Although Japan has regained some favor with investors as one of Asia’s hot markets, some managers are somewhat wary that the country may be headed for a correction. At the PERE Summit Asia in Hong Kong, however, Grosvenor’s chief executive for the Asia-Pacific region, Nicholas Loup, explained why he thinks the land of the rising sun is back on a healthy trajectory.
Now that Japan has “the strongest government since Koizumi in 2004,” the economic reforms of Abenomics are beginning to fundamentally change the economy. Businesses are picking back up, which is feeding into the office market; tourism has been increasing “almost vertically,” especially from mainland China; and retail sales also have been picking up. “This time, I think the roots of recovery are quite deeply formed,” Loup told PERE.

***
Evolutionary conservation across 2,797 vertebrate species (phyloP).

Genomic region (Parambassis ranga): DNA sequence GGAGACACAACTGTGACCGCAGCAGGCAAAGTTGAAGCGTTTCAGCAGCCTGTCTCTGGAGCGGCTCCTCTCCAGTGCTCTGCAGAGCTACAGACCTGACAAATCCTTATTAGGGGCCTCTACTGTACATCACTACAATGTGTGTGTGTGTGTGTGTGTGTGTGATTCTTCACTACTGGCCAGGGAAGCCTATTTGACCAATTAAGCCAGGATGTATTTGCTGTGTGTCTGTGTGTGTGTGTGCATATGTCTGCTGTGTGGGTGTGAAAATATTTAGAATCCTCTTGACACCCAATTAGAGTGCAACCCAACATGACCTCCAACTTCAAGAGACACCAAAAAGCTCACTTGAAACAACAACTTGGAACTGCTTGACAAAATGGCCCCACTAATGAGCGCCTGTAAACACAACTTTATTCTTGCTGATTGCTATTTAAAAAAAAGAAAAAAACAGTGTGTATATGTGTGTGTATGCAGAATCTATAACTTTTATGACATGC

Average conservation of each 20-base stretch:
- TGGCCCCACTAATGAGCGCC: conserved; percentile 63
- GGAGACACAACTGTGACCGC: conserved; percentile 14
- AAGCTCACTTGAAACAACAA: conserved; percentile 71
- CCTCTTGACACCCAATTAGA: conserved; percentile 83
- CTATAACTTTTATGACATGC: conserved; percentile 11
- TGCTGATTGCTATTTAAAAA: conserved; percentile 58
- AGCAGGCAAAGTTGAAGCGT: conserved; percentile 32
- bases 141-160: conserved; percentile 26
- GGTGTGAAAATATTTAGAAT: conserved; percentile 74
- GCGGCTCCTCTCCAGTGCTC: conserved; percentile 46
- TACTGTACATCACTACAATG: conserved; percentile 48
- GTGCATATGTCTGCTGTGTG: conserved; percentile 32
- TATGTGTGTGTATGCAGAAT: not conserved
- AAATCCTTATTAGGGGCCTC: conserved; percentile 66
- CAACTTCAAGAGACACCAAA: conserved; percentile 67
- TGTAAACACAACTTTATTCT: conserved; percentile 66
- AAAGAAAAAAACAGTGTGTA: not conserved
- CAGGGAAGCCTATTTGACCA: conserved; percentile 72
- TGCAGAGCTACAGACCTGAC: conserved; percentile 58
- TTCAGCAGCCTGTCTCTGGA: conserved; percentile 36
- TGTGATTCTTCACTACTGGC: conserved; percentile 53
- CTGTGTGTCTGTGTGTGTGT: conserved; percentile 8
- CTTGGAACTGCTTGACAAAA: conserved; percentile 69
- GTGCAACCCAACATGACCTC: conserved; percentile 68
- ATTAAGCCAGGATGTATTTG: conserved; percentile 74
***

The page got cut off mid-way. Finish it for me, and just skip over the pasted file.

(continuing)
Indeed, if it stays on the trajectory it’s on now, Loup posited that Tokyo could become the London of Asia in terms of its real estate and general economic importance. No other city in the region has as much diversity to offer, or as many business ties to so many different countries, he pointed out. Tokyo also is one of the few cities that have hosted the Olympics twice – London being one other such city.
This has attracted the attention of many international investors and, like in any property market, Loup warned that they will have to find partners on the ground that they can trust while being wary of rising prices. However, he thinks that the comparison of London and Tokyo’s property markets is a justified – and interesting – one in the long term.